Following a lower-than-expected jobs report and as economic growth is expected to slow in 2019, employment growth will likely follow a similar trajectory, analysts told S&P Global Market Intelligence.
"When the economy is adjusting from a higher-growth path to a lower-growth path, which is now what we expect in the second half of 2019 and going forward, there are going to be fluctuations like this," said Rajeev Dhawan, the director of the economic forecasting center at the Robinson College of Business at Georgia State University. "One month's data could be really weak, and one month's data could be really normal, which is what's been happening since January."
U.S. employers added 75,000 jobs in May, according to the Bureau of Labor Statistics, coming in below the Econoday consensus estimate of 180,000. BLS data from 2018 show that the lowest number of jobs added in a single month was 108,000 in September, while the lowest figure in 2019 thus far is 56,000 jobs added in February.
Despite that slowing, employment and jobs growth are at normal levels given the length of the economic recovery, according to Nick Bunker, an economist at the job search website Indeed.
The bureau's most recent Job Openings and Labor Turnover Survey, published June 10, indicated that U.S. job openings were level at 7.4 million on the last business day of April. Wells Fargo Securities said in a research note that "the lack of improvement in job openings points to demand for labor leveling off and suggests that the slowdown in hiring evidenced in Friday's payroll report was not a blip."
Job growth has remained stable enough to keep the unemployment rate at historically low levels and may be a sign of both a tight labor market and weakening demand, according to a June 7 report from S&P Global Ratings.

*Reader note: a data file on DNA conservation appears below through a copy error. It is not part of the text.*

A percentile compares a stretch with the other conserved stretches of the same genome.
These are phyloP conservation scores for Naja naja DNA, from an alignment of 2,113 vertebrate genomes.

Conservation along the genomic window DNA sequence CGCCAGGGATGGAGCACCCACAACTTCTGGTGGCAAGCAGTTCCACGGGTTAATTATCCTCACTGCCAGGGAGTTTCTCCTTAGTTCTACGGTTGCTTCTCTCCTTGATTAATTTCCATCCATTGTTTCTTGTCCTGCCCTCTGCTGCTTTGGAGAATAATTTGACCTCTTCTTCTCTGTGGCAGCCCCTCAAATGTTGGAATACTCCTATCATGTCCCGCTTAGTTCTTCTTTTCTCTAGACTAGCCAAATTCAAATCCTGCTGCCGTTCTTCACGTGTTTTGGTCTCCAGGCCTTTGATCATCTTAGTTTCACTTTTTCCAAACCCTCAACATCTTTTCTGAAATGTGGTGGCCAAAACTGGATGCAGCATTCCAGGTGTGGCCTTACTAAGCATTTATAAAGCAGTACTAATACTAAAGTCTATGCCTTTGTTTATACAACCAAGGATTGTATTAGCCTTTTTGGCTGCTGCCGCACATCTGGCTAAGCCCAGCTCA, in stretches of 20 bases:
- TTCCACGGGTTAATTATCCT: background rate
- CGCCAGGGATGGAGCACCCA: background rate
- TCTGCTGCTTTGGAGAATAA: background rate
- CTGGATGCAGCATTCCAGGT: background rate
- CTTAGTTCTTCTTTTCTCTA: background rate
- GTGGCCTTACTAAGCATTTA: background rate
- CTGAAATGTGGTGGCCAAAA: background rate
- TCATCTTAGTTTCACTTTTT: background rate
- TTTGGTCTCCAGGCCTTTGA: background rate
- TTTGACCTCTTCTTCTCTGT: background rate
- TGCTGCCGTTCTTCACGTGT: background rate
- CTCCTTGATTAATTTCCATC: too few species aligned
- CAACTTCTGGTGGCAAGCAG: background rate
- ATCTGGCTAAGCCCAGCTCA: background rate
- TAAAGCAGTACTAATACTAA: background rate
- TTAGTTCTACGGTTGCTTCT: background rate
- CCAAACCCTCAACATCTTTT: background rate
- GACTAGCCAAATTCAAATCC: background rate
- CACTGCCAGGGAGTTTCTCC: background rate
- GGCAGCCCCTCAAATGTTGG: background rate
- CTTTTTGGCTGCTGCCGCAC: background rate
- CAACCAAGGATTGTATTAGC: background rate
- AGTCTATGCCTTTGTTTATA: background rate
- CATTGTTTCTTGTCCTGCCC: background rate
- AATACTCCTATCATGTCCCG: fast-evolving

"This pace was strong enough to keep the unemployment rate steady at 3.6% — a 50-year low. The average hourly earnings increased by 3.1% over the year (was 3.2% in April), marking wage growth above the symbolic 3% mark for the 10th consecutive month," the report reads.
"Is the slowdown in payroll growth an indication of the tight labor market or weakening demand? We think it is a little of both. The underemployment rate — U6 — hit a cyclical low of 7.1% in May while unemployment claims and consumer sentiment remain in "labor happy" state. On the other hand, private fixed investment (and domestic demand, in turn) has clearly weakened, and data out so far for the second quarter are not indicative of a major rebound."
"This is still employment growth and jobs growth that's still strong for what you'd expect at this point in the labor market and the business cycle," he said. "A slowdown is to be expected, but I don't think anyone should interpret that slowdown as a turndown."
Despite market concerns about a recession beginning in the next year, the current employment situation does not support those fears, according to Gordon Gray, director of fiscal policy at the American Action Forum, a Washington, D.C., think tank.
"I don't expect there to be a recession this year," he said. "My expectation is people are going to talk a lot more about recession risk, but that doesn't mean that we're going to have one. A slowing off of 3%, 3+% real GDP growth isn't a recession. It's just we're not going as fast as we were last year."
An April report from Guggenheim Investments stated that the probability of a near-term recession was limited, but its recession dashboard points to a recession starting by mid-2020, following additional flattening of the yield curve and monetary policy tightening. Earlier this month, JPMorgan Chase & Co. said the likelihood of a U.S. recession in the second half of 2019 had risen to 40% from 25% the month before as trade tensions between the U.S. and China escalated, as reported by Bloomberg.